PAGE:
Unit 6 Hypothermia - Massachusetts Maritime Academy/Vessel...

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Massachusetts Maritime Academy/Vessel Familiarization & Basic Safety Training (MT1111) Capt. Murphy/Unit 06 1 Vessel Familiarization & Basic Safety Training (MT1111) Unit 06 Hypothermia Hypothermia
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Massachusetts Maritime Academy/Vessel Familiarization & Basic Safety Training (MT1111) Capt. Murphy/Unit 06 2 Hypothermia Unit Learning Objectives 1. Describe the methods of heat loss 2. Explain the cold challenge 3. Describe how the body regulates core temperature 4. Describe the signs and symptoms of hypothermia 5. Explain the treatment methods to be followed Hypothermia Methods of Heat Loss Radiation - loss of heat to the environment due to the temperature gradient (this occurs only as long as the ambient temperature is below 98.6°. Factors important in radiant heat loss are the surface area and the temperature gradient.
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Massachusetts Maritime Academy/Vessel Familiarization & Basic Safety Training (MT1111) Capt. Murphy/Unit 06 3 Hypothermia Conduction - through direct contact between objects, molecular transference of heat energy Water conducts heat away from the body 25 times faster than air because it has a greater density (therefore a greater heat capacity). Stay dry = stay alive! Steel conducts heat away faster than water. You are dieing 25 times faster in cold water than in air of the same temperature. Example: Generally conductive heat loss accounts for only about 2% of overall loss. However, with wet clothes the loss is increased 5 times. Hypothermia Convection - is a process of conduction where one of the objects is in motion. Molecules against the surface are heated, move away, and are replaced by new molecules that are also heated. The rate of convective heat loss depends on the density of the moving substance and the velocity of the moving substance. Water convection (current) occurs more quickly than air convection (wind chill). Wind Chill - is an example of the effects of air convection, the wind chill table gives a reading of the amount of heat lost to the environment relative to a still air temperature.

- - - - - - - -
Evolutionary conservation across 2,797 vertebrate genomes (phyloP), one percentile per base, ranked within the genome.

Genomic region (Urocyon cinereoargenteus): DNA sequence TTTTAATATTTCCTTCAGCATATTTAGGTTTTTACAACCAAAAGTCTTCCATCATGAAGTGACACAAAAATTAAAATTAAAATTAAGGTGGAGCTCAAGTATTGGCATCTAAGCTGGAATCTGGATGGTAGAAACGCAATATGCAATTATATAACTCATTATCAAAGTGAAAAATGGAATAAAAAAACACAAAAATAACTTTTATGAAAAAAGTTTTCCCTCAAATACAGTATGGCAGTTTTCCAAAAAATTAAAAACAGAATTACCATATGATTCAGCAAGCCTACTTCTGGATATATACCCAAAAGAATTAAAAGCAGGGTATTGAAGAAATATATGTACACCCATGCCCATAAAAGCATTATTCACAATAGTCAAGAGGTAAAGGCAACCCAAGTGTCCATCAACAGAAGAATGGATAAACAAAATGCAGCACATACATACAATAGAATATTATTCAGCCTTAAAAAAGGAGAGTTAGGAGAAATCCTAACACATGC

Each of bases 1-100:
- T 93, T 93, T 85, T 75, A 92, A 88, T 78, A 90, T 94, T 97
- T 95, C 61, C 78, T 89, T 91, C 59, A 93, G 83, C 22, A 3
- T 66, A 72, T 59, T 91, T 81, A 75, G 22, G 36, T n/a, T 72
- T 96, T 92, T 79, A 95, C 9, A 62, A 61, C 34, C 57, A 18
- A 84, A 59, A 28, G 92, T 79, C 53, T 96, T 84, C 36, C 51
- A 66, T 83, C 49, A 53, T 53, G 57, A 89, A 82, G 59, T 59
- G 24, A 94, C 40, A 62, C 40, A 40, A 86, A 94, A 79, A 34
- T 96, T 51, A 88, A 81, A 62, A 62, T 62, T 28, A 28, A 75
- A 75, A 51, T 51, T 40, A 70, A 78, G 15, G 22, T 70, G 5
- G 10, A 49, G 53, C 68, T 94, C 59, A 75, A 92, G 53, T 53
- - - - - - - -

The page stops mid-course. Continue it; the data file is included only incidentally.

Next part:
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Massachusetts Maritime Academy/Vessel Familiarization & Basic Safety Training (MT1111) Capt. Murphy/Unit 06 4 Hypothermia Evaporation - heat loss from converting water from a liquid to a gas. Perspiration - evaporation of water to remove excess heat Sweating - body response to remove excess heat Insensible Perspiration - body sweats to maintain humidity level of 70% next to skin - particularly in a cold, dry environment you can lose a great deal of moisture this way Respiration - air is heated as it enters the lungs and is exhaled with an extremely high moisture content It is important to recognize the strong connection between fluid levels, fluid loss, and heat loss. As body moisture is lost through the various evaporative processes the overall circulating volume is reduced which can lead to dehydration. This decrease in fluid level makes the body more susceptible to hypothermia and other cold injuries.
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